The point of surgery is to eliminate the “houses” where bad bacteria live—pockets with depths of more than 5 millimeters. At this depth, the base of the pockets lack oxygen, which helps bacteria and toxins thrive. The point of surgery is to smooth out defects in the bone, so that when the gums are repositioned at a lower level on the tooth, the pocket depth is reduced, meaning the whole area can become oxygenated and inhospitable to bacteria.
We offer the most advanced surgical options for periodontal disease that has not responded to treatment.
Flap Surgery/Pocket Reduction Surgery
We make tiny incisions in your gums. Gums are then gently pulled back to expose the roots of teeth. This makes it possible for us to offer deeper scaling and planing and more effectively remove tartar and smooth the bone surfaces that have been damaged by gum disease. Your gums are put back into place and sewed up tightly around your tooth, reducing pocket size and areas where bacteria can live and grow.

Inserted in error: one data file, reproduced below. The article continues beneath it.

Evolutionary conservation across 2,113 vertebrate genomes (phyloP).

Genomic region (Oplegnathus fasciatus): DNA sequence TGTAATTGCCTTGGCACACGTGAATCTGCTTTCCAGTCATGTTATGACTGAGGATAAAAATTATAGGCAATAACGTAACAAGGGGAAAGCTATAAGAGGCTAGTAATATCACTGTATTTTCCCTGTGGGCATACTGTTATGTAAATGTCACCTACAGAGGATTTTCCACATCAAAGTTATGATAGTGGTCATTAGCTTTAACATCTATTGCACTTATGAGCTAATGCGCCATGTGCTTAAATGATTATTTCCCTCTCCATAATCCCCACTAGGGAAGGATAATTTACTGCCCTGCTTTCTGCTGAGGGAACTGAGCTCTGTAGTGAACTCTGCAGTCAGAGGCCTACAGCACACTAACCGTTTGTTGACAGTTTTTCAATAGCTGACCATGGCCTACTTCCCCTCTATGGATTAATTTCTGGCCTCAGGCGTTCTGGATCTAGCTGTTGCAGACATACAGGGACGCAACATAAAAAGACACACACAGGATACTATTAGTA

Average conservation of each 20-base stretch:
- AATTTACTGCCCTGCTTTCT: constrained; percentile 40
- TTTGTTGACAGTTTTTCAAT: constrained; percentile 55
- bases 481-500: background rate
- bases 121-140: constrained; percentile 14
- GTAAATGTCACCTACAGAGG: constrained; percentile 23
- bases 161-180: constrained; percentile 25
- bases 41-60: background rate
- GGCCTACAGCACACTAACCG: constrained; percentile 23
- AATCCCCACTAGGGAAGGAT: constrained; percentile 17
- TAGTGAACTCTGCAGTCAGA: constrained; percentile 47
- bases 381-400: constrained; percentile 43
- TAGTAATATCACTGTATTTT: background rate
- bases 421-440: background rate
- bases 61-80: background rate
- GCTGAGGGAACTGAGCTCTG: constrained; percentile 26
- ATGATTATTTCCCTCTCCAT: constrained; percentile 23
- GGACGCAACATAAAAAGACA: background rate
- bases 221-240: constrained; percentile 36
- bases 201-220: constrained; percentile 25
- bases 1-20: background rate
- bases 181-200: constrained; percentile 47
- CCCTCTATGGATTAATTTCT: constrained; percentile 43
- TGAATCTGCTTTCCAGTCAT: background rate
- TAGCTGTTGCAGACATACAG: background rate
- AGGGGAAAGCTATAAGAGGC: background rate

Bone and Tissue Grafts
In some cases, we can help regenerate bone or gum tissue lost to periodontitis using already harvested natural or synthetic bone to replace what’s been lost. Guided-tissue regeneration is a technique that is sometimes used with bone grafting. We insert a dissolving membrane between bone and gum to prevent gum tissue from filling in the area before the lost bone to has a chance to regrow. Sometimes we use growth factors that “jumpstart” this guided bone regeneration process. When gum tissue has been lost, we can cover exposed tooth roots with synthetic or natural soft tissue grafts.